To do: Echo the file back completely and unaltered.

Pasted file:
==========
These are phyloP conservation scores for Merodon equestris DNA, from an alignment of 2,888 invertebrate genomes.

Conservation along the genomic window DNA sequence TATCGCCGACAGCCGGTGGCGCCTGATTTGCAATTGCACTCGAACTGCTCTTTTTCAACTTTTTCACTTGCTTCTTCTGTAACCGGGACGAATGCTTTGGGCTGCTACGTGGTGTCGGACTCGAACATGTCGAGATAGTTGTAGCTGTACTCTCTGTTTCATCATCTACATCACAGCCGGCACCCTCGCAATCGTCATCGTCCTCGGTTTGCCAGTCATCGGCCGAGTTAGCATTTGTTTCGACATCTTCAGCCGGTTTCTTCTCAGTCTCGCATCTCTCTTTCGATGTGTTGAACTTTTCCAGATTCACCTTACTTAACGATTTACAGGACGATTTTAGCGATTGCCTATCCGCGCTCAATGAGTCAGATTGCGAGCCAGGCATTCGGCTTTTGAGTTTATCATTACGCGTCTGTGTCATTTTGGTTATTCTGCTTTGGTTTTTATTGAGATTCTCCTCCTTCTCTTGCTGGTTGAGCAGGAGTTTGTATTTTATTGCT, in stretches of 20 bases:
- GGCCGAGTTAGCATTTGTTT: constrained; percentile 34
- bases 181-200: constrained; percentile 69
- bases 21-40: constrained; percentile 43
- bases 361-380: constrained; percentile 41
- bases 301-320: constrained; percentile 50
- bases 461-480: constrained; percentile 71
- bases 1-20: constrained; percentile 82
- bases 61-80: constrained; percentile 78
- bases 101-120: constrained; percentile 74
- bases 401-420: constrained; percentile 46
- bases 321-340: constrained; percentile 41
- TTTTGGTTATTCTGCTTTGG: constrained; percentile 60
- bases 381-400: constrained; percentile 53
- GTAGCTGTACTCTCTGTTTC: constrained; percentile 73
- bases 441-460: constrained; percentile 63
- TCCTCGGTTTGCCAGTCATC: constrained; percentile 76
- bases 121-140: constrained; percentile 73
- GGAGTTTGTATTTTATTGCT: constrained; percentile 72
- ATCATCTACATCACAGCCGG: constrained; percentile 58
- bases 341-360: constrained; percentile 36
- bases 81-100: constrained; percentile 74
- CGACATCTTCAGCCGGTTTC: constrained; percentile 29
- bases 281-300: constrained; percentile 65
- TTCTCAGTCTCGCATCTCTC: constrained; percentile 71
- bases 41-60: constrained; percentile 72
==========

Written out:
These are phyloP conservation scores for Merodon equestris DNA, from an alignment of 2,888 invertebrate genomes.

Conservation along the genomic window DNA sequence TATCGCCGACAGCCGGTGGCGCCTGATTTGCAATTGCACTCGAACTGCTCTTTTTCAACTTTTTCACTTGCTTCTTCTGTAACCGGGACGAATGCTTTGGGCTGCTACGTGGTGTCGGACTCGAACATGTCGAGATAGTTGTAGCTGTACTCTCTGTTTCATCATCTACATCACAGCCGGCACCCTCGCAATCGTCATCGTCCTCGGTTTGCCAGTCATCGGCCGAGTTAGCATTTGTTTCGACATCTTCAGCCGGTTTCTTCTCAGTCTCGCATCTCTCTTTCGATGTGTTGAACTTTTCCAGATTCACCTTACTTAACGATTTACAGGACGATTTTAGCGATTGCCTATCCGCGCTCAATGAGTCAGATTGCGAGCCAGGCATTCGGCTTTTGAGTTTATCATTACGCGTCTGTGTCATTTTGGTTATTCTGCTTTGGTTTTTATTGAGATTCTCCTCCTTCTCTTGCTGGTTGAGCAGGAGTTTGTATTTTATTGCT, in stretches of 20 bases:
- GGCCGAGTTAGCATTTGTTT: constrained; percentile 34
- bases 181-200: constrained; percentile 69
- bases 21-40: constrained; percentile 43
- bases 361-380: constrained; percentile 41
- bases 301-320: constrained; percentile 50
- bases 461-480: constrained; percentile 71
- bases 1-20: constrained; percentile 82
- bases 61-80: constrained; percentile 78
- bases 101-120: constrained; percentile 74
- bases 401-420: constrained; percentile 46
- bases 321-340: constrained; percentile 41
- TTTTGGTTATTCTGCTTTGG: constrained; percentile 60
- bases 381-400: constrained; percentile 53
- GTAGCTGTACTCTCTGTTTC: constrained; percentile 73
- bases 441-460: constrained; percentile 63
- TCCTCGGTTTGCCAGTCATC: constrained; percentile 76
- bases 121-140: constrained; percentile 73
- GGAGTTTGTATTTTATTGCT: constrained; percentile 72
- ATCATCTACATCACAGCCGG: constrained; percentile 58
- bases 341-360: constrained; percentile 36
- bases 81-100: constrained; percentile 74
- CGACATCTTCAGCCGGTTTC: constrained; percentile 29
- bases 281-300: constrained; percentile 65
- TTCTCAGTCTCGCATCTCTC: constrained; percentile 71
- bases 41-60: constrained; percentile 72